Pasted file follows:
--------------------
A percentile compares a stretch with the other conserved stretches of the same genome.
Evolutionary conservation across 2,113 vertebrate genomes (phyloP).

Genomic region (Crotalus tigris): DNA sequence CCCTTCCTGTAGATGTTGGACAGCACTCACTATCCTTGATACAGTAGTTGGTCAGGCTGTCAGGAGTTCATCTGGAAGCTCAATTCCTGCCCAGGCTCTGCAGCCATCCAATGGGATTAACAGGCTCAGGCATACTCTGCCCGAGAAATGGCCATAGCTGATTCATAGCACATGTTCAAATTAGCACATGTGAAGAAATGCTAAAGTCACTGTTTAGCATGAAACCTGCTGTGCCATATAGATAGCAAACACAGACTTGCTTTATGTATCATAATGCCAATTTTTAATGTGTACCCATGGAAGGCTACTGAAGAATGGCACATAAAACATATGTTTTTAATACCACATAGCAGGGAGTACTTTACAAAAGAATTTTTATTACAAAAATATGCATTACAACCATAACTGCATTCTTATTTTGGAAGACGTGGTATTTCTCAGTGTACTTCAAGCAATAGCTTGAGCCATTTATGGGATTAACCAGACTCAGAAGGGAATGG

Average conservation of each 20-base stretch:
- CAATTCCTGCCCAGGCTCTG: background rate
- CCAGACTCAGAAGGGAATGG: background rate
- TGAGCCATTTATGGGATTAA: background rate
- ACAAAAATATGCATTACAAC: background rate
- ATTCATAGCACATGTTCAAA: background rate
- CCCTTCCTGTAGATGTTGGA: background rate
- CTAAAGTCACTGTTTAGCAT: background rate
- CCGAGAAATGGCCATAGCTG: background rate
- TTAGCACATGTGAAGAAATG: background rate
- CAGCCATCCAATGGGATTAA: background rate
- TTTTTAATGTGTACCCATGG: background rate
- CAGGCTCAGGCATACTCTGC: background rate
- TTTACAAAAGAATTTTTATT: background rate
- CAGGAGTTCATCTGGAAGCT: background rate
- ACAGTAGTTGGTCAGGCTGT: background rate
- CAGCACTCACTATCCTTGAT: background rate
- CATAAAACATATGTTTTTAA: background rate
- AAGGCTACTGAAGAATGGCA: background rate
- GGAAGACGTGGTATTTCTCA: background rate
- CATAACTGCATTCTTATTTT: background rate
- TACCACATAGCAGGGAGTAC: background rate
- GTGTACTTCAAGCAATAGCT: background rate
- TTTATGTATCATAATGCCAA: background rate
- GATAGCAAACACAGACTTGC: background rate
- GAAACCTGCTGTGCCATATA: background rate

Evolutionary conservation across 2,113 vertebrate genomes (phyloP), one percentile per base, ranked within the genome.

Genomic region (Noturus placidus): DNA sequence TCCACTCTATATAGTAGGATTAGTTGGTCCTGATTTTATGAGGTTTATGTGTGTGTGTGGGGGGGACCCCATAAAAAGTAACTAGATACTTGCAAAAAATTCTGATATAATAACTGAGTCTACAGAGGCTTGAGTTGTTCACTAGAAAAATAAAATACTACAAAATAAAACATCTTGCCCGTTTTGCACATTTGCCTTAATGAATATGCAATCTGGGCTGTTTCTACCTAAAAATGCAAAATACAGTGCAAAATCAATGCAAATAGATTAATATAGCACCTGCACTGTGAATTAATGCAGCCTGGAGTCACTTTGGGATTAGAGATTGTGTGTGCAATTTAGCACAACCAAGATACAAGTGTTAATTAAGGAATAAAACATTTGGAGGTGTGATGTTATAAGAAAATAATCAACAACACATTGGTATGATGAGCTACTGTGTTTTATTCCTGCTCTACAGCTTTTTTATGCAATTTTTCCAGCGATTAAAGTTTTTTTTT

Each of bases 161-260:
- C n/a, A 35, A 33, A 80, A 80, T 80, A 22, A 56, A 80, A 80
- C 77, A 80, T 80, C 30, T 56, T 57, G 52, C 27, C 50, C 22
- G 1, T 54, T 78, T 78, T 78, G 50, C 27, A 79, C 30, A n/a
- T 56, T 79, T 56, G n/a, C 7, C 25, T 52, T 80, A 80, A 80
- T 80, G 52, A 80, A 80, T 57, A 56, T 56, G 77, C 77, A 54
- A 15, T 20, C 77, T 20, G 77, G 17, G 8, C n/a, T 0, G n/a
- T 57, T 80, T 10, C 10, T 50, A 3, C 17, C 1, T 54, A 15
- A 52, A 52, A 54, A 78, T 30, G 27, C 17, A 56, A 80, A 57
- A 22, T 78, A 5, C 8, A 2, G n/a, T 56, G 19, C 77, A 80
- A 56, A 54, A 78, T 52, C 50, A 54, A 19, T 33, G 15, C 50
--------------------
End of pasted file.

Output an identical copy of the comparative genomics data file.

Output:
A percentile compares a stretch with the other conserved stretches of the same genome.
Evolutionary conservation across 2,113 vertebrate genomes (phyloP).

Genomic region (Crotalus tigris): DNA sequence CCCTTCCTGTAGATGTTGGACAGCACTCACTATCCTTGATACAGTAGTTGGTCAGGCTGTCAGGAGTTCATCTGGAAGCTCAATTCCTGCCCAGGCTCTGCAGCCATCCAATGGGATTAACAGGCTCAGGCATACTCTGCCCGAGAAATGGCCATAGCTGATTCATAGCACATGTTCAAATTAGCACATGTGAAGAAATGCTAAAGTCACTGTTTAGCATGAAACCTGCTGTGCCATATAGATAGCAAACACAGACTTGCTTTATGTATCATAATGCCAATTTTTAATGTGTACCCATGGAAGGCTACTGAAGAATGGCACATAAAACATATGTTTTTAATACCACATAGCAGGGAGTACTTTACAAAAGAATTTTTATTACAAAAATATGCATTACAACCATAACTGCATTCTTATTTTGGAAGACGTGGTATTTCTCAGTGTACTTCAAGCAATAGCTTGAGCCATTTATGGGATTAACCAGACTCAGAAGGGAATGG

Average conservation of each 20-base stretch:
- CAATTCCTGCCCAGGCTCTG: background rate
- CCAGACTCAGAAGGGAATGG: background rate
- TGAGCCATTTATGGGATTAA: background rate
- ACAAAAATATGCATTACAAC: background rate
- ATTCATAGCACATGTTCAAA: background rate
- CCCTTCCTGTAGATGTTGGA: background rate
- CTAAAGTCACTGTTTAGCAT: background rate
- CCGAGAAATGGCCATAGCTG: background rate
- TTAGCACATGTGAAGAAATG: background rate
- CAGCCATCCAATGGGATTAA: background rate
- TTTTTAATGTGTACCCATGG: background rate
- CAGGCTCAGGCATACTCTGC: background rate
- TTTACAAAAGAATTTTTATT: background rate
- CAGGAGTTCATCTGGAAGCT: background rate
- ACAGTAGTTGGTCAGGCTGT: background rate
- CAGCACTCACTATCCTTGAT: background rate
- CATAAAACATATGTTTTTAA: background rate
- AAGGCTACTGAAGAATGGCA: background rate
- GGAAGACGTGGTATTTCTCA: background rate
- CATAACTGCATTCTTATTTT: background rate
- TACCACATAGCAGGGAGTAC: background rate
- GTGTACTTCAAGCAATAGCT: background rate
- TTTATGTATCATAATGCCAA: background rate
- GATAGCAAACACAGACTTGC: background rate
- GAAACCTGCTGTGCCATATA: background rate

Evolutionary conservation across 2,113 vertebrate genomes (phyloP), one percentile per base, ranked within the genome.

Genomic region (Noturus placidus): DNA sequence TCCACTCTATATAGTAGGATTAGTTGGTCCTGATTTTATGAGGTTTATGTGTGTGTGTGGGGGGGACCCCATAAAAAGTAACTAGATACTTGCAAAAAATTCTGATATAATAACTGAGTCTACAGAGGCTTGAGTTGTTCACTAGAAAAATAAAATACTACAAAATAAAACATCTTGCCCGTTTTGCACATTTGCCTTAATGAATATGCAATCTGGGCTGTTTCTACCTAAAAATGCAAAATACAGTGCAAAATCAATGCAAATAGATTAATATAGCACCTGCACTGTGAATTAATGCAGCCTGGAGTCACTTTGGGATTAGAGATTGTGTGTGCAATTTAGCACAACCAAGATACAAGTGTTAATTAAGGAATAAAACATTTGGAGGTGTGATGTTATAAGAAAATAATCAACAACACATTGGTATGATGAGCTACTGTGTTTTATTCCTGCTCTACAGCTTTTTTATGCAATTTTTCCAGCGATTAAAGTTTTTTTTT

Each of bases 161-260:
- C n/a, A 35, A 33, A 80, A 80, T 80, A 22, A 56, A 80, A 80
- C 77, A 80, T 80, C 30, T 56, T 57, G 52, C 27, C 50, C 22
- G 1, T 54, T 78, T 78, T 78, G 50, C 27, A 79, C 30, A n/a
- T 56, T 79, T 56, G n/a, C 7, C 25, T 52, T 80, A 80, A 80
- T 80, G 52, A 80, A 80, T 57, A 56, T 56, G 77, C 77, A 54
- A 15, T 20, C 77, T 20, G 77, G 17, G 8, C n/a, T 0, G n/a
- T 57, T 80, T 10, C 10, T 50, A 3, C 17, C 1, T 54, A 15
- A 52, A 52, A 54, A 78, T 30, G 27, C 17, A 56, A 80, A 57
- A 22, T 78, A 5, C 8, A 2, G n/a, T 56, G 19, C 77, A 80
- A 56, A 54, A 78, T 52, C 50, A 54, A 19, T 33, G 15, C 50